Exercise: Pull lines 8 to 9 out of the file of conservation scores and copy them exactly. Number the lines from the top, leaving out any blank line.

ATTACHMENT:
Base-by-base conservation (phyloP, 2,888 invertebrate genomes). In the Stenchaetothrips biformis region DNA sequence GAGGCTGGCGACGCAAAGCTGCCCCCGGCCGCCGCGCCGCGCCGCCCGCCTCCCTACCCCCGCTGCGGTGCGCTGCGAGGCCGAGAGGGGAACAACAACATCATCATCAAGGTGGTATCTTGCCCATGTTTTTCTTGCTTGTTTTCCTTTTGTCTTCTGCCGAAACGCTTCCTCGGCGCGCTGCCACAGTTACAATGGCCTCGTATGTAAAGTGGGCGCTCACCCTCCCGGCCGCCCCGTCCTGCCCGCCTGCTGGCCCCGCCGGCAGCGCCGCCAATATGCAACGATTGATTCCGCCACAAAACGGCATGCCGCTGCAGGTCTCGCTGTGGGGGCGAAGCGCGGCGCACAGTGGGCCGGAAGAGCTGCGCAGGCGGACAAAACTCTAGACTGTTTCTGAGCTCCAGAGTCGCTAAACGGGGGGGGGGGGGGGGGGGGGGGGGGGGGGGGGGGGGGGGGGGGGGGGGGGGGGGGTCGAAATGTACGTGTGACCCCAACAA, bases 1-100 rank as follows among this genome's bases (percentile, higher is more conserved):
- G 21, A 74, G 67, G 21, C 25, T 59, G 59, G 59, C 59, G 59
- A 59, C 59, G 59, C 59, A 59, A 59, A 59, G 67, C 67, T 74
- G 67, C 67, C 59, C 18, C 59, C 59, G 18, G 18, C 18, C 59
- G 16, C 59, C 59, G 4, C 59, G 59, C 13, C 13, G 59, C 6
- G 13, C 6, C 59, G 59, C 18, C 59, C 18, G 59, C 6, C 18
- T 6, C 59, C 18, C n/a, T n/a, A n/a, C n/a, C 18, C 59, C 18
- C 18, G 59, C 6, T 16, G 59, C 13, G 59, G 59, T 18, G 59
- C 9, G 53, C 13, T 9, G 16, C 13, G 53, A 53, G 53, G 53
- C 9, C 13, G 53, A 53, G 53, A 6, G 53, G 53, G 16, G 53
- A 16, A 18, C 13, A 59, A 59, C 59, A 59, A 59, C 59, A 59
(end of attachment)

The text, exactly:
- C 18, G 59, C 6, T 16, G 59, C 13, G 59, G 59, T 18, G 59
- C 9, G 53, C 13, T 9, G 16, C 13, G 53, A 53, G 53, G 53